We have received this message for so long, and much of it is marketing, this idea is that … you always have to drink and hydrate, hydrate, hydrate. But it turns out that this is simply not true. This idea and this concept that we have to be drinking even when we are not thirsty has led to this problem that can be deadly. It's called hyponatremia. It is also known as water intoxication, but this is something where people drink too much water and end up diluting their blood to the point where they have all kinds of problems, including the brain that can swell. And in reality it can be fatal. …

I do not want anyone to feel like, "Oh, my God, I just had a glass of water, was I really thirsty? Am I going to get hyponatremia and die?" That is not what we are talking about. And we are talking about people who are drinking in the order of, like, several glasses of water per hour, in particular, while exercising. But really, if you're not thirsty, you do not need to drink. It's really that simple.

There have been several people now who have died in marathons for drinking too much. And one of the things that makes this really scary is that some of the symptoms of overhydration are very similar to what we consider to be symptoms of dehydration. So, for example, dizziness, confusion, fatigue things like this. And so, in some cases, what happens is that you have someone who collapses in a race and they are given an I.V. and given more fluids, which is exactly the wrong thing at that moment for them.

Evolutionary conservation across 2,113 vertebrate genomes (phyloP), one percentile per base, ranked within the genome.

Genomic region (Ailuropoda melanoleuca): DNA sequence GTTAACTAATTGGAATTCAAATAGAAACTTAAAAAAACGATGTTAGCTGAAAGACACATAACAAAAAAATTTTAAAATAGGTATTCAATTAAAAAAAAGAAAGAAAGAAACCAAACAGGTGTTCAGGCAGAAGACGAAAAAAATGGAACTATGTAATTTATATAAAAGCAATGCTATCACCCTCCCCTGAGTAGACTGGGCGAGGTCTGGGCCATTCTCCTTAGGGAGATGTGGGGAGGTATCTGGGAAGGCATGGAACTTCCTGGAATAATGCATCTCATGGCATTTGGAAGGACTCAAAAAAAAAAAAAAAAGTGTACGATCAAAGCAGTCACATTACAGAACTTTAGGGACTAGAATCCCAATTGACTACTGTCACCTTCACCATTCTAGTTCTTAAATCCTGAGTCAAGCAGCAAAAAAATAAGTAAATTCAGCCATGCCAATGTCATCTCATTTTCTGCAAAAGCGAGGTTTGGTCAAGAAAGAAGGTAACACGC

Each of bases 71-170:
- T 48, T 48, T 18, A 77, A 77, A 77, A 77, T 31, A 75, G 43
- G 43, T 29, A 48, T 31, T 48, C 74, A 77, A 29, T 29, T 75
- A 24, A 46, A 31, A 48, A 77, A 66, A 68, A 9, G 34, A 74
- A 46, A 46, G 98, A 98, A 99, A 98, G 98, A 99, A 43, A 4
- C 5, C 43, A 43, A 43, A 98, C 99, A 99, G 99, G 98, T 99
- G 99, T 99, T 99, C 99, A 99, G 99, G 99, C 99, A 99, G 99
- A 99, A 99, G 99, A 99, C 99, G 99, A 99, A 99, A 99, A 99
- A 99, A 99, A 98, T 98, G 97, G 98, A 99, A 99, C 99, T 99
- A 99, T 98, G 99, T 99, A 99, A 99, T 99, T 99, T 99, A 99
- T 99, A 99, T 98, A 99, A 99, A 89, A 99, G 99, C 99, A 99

On the genesis of Power Bars and what to eat after a workout

Actually, the idea at the beginning was to create a food that was convenient for the athletes: something to eat after a workout that was easy to grasp, easy on the stomach and all that. But in the intervening years, there has been a kind of push to think that this is absolutely what you should eat, and that there must be some important component or some important nutrient … that you really need. …

There is nothing intrinsically wrong with these products, I will only say it in advance. They tend to have quite good nutrients and ingredients for what you need after a workout. But there is nothing particularly special about them either, except that they are convenient. … You can have an energy bar or a banana, or a peanut butter and jelly sandwich, which is apparently the food of choice in the NBA. … But the idea that you have to have something that is a packaged product simply does not contain water.

In ice formation after workouts to reduce pain